Thanks for this article Kieran. This is a very special …

Comment on Artists tell it like it is by Lisa Stefanoff.

Thanks for this article Kieran. This is a very special group of women artists. Great to see new work through your eyes in advance of getting back to Alice myself. Go Tangentyere Artists!

Recent Comments by Lisa Stefanoff

NT Writers Festival salutes the ‘lifelines that join and cross’
Thank you so much Kieran for this report! What a wonderful happening. Congratulations Dani P and everyone else involved.


Council cops out on frack-free zone
Council should perhaps considering abandoning its advisory groups. They waste good people’s voluntary expertise and time: Cr Brown countered Cr Jade Kudrenko’s suggestion that council take the advice of its advisory committee by saying that advisory committees are there only to provide advice: “We are not in any way compelled to listen to them.”
This has been the way with the PAAC for years too. It is very patronising in the end.


Council cops out on frack-free zone
Thanks for covering the meeting so comprehensively Kieran. Also for an unforgettable line of journalism: “The Mayor’s platitude was passed unanimously.” Classic.


Council: Stuart statue back, feral trolleys tamed, CDL in limbo, ‘no’ to higher fines, WiFi for mall, dropped BDR empties river
As as former a member of the ASTC Public Art Advisory Committee who was involved channeling public responses to the John McDouall Stuart statue in 2010 I was invited to speak about it on local ABC Radio yesterday morning. Here is a summary of what I said, with a little elaboration of some points and a couple of extras:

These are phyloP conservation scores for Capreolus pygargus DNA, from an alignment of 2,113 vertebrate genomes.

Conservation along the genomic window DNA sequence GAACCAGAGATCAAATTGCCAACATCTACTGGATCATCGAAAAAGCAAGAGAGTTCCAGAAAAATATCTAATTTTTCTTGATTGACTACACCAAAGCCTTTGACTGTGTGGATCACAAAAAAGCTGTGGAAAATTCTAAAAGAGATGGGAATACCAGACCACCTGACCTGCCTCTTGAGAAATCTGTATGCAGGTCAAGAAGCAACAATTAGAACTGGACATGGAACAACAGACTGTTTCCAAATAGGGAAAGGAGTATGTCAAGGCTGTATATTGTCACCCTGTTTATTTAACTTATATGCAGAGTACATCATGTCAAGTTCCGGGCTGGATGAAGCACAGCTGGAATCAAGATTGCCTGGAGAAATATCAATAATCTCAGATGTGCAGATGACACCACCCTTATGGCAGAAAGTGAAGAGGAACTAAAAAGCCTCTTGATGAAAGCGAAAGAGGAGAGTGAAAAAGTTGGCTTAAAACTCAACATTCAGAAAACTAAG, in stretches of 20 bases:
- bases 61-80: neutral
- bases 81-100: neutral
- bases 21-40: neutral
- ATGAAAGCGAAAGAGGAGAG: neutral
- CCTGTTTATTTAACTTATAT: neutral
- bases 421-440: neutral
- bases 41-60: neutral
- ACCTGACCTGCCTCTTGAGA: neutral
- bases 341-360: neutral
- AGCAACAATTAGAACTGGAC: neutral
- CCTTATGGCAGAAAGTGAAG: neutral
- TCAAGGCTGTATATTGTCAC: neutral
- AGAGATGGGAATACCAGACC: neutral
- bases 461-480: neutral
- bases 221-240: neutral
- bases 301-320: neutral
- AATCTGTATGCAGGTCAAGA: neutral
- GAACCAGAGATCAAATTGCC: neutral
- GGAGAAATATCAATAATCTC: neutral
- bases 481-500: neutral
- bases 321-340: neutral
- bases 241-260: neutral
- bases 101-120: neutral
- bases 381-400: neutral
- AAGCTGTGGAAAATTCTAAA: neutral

There are very good reasons to be concerned about this latest chapter in the statue story:
[a] I understand that council helped the Freemasons to make their submission to Heritage when they clearly said that they would not do this. The Council’s public pledges can unfortunately not be trusted. This is very disappointing given the trust and faith that we want to have in our elected representatives.
[b] As discussed in 2010 and since, Council did not respect its own public art policy nor the expert advice of its Public Art Advisory Committee in accepting the statue as a “gift” in the first place. The PAAC supports a professional best-practice approach to the commissioning of appropriate public art through proper consultation and design processes.
[c] The particularly dominating representation of JMcS in this statue, standing triumphantly with an oversized gun, is offensive to many people and is not an accurate portrayal of his arrival in central Australia: he in fact arrived on his knees, weak and ill, and was helped by local Aboriginal people. Why not represent this encounter through a properly commissioned piece if we need another memorial to him?
[d] A false claim has been circulated from the start that this is a JMcDS memorial when it is in fact a memorial to masonic history in central Australia, using the explorer as a cipher of that history. The plaques that will go on the large pyramid plinth all honour former centralian masons. This is a private artwork that at best belongs on private property.
[e] “Plonking” the statue in the existing rather elegant Stuart Park represents an aesthetic disruption to that space. One of the major problems with this artwork is that it is not a site-specific design. Proper public art design processes integrate artworks and place from the start.
[f] There will be considerable costs associated with maintaining and securing a controversial piece of public art. What is council’s budget for this perennial job?
[g] Local media has in recent days given air to the highly inaccurate claim that there is no opposition to the statue. A capacity crowd attended the 2010 emergency public meeting about the statue and the very large majority were against it for a variety of reasons, some of which I’ve outlined here.
I resigned from the ASTC Public Art Advisory Committee last month. I encourage anyone with concerns about the erection of the statue to contact the PAAC at your earliest convenience.


Pamela Lofts, 1949 – 2012
Pam loved Alice Springs. A profound inspiration for what is possible in this special place in the world. An immense loss, so very sad.


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